Quick Response or "QR" Codes are two-dimensional barcodes that are cropping up all over the place - especially in printed advertising materials. They are readable with traditional barcode readers, but more importantly with modern camera phones. All you need is one of a number of FREE camera phone reader applications for QR Codes available for the common smartphone platforms including the iPhone, Android, and Blackberry. Just go to the appropriate application store (iTunes Store, Android Marketplace, or Blackberry AppWorld) and search for and download a "QR Reader". Most QR Codes contain web addresses (URLs), although they may also contain other kinds of data like phone numbers or e-mail addresses. To use the reader, just run the app, point the camera at the barcode, and click the button. If you want more general info about QR codes, check out this Wikipedia article.
What many people don't realize is how easy it is to start using QR Codes of your own to link your printed materials to additional information online. Here's the simplest way I've found:
- Go to the webpage to which you would like to link using a QR Code.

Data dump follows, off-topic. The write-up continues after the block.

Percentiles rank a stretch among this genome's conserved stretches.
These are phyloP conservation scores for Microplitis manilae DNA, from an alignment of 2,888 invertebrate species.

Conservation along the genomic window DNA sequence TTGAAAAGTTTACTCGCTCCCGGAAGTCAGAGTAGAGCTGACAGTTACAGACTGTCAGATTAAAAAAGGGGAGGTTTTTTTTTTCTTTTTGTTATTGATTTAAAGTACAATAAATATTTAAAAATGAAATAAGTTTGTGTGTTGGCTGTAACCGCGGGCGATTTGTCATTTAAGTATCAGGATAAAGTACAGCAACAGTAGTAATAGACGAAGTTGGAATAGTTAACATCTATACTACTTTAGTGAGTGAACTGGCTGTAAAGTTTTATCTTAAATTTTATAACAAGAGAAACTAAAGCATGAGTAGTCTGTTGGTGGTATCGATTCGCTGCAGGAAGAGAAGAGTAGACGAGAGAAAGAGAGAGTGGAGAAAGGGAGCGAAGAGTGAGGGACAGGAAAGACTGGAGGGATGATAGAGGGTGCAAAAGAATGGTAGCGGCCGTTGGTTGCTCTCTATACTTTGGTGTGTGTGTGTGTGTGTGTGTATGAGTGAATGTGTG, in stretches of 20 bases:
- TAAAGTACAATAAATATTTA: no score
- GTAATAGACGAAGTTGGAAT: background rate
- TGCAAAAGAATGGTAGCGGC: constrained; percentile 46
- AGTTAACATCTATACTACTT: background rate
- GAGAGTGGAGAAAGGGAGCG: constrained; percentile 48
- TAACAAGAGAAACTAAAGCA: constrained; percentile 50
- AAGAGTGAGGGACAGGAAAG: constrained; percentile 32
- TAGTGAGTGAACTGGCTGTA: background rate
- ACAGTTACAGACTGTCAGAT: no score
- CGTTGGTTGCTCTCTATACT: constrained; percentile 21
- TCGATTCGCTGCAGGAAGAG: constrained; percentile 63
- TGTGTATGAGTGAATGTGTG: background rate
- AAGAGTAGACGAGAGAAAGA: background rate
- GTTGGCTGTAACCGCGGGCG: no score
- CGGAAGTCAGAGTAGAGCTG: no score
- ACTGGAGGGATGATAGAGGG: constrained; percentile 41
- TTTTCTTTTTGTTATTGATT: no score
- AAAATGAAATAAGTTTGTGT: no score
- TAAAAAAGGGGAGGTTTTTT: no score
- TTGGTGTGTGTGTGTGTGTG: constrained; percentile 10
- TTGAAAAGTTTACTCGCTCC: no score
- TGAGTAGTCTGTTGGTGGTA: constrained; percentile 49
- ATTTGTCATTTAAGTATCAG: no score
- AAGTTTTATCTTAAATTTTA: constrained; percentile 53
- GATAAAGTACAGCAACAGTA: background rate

- Copy the web address (URL) shown at the top of the page (in the address entry area of your browser).
- Go to http://createqrcode.appspot.com and paste your link into the box labeled "Text to embed in QR Code".
- Select "500x500" for the "Image Size", and then click "Create QR Code".
- Right-click on the image that appears, and select "Copy" (if you want to paste it into Word or Publisher right away) or "Save Picture As..." (to save to your computer for later use).
If you would like to make it easy to track usage of your QR Codes, I suggest you create a free account at http://bit.ly, which will let you take long addresses and shorten them. You will then be able to associate the short bit.ly addresses with your QR Codes, and later log into bit.ly to view statistics on the usage of those QR Codes.
If you've thought of some clever uses for QR Codes, please post them to the Comments below!